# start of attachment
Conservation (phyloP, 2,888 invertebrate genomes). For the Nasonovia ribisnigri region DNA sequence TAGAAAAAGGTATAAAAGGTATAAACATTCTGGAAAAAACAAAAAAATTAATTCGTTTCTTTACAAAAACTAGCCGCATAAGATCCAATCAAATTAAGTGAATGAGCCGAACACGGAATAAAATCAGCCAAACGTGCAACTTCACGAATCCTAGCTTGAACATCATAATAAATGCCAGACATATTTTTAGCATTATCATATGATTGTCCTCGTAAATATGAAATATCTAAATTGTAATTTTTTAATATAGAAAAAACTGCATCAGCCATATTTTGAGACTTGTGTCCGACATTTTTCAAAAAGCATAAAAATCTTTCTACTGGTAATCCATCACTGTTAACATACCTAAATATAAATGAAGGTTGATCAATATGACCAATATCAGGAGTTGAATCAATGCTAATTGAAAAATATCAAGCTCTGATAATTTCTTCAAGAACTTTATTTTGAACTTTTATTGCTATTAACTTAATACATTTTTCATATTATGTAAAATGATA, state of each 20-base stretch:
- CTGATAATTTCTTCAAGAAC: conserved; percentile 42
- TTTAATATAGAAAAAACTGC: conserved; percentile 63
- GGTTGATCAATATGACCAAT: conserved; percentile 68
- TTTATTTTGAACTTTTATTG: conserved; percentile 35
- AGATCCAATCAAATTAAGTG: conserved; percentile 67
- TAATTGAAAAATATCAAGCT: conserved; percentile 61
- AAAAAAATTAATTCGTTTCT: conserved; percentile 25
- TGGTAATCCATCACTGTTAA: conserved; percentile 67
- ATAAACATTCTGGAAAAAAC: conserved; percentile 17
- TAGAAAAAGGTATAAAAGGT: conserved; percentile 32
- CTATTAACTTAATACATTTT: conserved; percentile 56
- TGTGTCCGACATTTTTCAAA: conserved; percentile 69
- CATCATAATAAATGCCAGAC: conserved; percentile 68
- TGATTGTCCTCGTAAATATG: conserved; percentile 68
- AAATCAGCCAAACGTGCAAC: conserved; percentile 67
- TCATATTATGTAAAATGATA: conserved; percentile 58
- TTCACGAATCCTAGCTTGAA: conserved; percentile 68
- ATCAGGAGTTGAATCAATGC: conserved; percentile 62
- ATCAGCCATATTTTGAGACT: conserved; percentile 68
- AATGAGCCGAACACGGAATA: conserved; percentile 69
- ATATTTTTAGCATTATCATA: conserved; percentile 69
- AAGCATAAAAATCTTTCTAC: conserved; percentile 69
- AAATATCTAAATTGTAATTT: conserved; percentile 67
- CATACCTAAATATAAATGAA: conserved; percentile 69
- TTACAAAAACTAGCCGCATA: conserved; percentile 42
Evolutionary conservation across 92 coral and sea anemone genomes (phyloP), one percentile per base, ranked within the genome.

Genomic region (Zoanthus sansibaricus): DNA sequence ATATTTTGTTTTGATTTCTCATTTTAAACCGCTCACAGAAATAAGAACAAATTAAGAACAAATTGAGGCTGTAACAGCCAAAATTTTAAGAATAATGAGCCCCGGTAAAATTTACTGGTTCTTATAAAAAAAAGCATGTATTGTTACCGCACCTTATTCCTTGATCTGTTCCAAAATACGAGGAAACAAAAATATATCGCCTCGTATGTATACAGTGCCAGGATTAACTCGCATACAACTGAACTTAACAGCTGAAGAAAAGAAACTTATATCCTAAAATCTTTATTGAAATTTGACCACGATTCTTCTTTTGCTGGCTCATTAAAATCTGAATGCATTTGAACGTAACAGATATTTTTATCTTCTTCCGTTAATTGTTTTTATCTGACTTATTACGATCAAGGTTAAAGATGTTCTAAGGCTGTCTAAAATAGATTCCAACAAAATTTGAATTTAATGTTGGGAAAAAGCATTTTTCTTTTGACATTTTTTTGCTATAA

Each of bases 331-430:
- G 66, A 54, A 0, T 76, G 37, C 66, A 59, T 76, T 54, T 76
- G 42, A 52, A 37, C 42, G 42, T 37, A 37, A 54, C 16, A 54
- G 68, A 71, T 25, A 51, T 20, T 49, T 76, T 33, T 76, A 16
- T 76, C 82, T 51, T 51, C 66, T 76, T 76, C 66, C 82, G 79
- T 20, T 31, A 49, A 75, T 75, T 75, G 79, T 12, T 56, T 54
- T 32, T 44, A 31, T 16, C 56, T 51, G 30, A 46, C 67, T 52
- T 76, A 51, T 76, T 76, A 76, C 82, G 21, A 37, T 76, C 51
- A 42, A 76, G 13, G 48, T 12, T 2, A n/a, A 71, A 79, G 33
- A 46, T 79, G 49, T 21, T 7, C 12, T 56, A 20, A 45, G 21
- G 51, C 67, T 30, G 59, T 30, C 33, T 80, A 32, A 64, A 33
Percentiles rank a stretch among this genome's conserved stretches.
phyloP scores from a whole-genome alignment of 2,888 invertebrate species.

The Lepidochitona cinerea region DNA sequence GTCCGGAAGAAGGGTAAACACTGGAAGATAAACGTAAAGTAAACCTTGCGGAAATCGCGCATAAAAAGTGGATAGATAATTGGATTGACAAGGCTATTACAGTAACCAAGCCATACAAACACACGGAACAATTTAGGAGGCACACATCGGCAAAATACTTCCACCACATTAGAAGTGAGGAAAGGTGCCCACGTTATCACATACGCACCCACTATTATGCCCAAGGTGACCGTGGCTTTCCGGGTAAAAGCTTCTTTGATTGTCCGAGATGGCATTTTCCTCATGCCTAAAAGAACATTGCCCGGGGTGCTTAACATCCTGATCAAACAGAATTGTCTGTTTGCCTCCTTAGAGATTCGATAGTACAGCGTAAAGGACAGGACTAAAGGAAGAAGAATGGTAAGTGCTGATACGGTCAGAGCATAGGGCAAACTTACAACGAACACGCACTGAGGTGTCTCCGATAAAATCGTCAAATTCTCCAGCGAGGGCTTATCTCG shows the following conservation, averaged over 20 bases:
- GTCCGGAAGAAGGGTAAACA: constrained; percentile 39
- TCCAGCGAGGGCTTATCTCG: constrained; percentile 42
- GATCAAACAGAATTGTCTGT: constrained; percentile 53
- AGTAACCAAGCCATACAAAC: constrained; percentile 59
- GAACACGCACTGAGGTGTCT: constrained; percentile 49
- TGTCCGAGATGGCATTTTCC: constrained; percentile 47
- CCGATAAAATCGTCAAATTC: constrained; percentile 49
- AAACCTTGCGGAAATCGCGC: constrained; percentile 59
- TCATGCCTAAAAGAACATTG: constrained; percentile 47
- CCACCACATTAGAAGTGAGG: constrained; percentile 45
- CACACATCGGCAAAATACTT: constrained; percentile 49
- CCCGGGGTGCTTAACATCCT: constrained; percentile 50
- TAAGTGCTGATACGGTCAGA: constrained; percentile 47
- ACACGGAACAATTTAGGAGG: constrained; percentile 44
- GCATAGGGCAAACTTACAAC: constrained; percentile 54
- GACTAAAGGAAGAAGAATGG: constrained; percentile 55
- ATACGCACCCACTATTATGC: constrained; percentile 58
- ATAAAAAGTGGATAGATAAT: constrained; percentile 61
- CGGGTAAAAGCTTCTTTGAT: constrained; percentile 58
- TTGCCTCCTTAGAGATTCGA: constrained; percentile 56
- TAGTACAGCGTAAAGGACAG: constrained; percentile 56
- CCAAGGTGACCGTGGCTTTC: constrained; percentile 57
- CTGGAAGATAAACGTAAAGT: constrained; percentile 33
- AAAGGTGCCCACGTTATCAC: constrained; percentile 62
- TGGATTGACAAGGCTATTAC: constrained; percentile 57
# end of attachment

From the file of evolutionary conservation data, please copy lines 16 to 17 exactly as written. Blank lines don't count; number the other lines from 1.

- AAATCAGCCAAACGTGCAAC: conserved; percentile 67
- TCATATTATGTAAAATGATA: conserved; percentile 58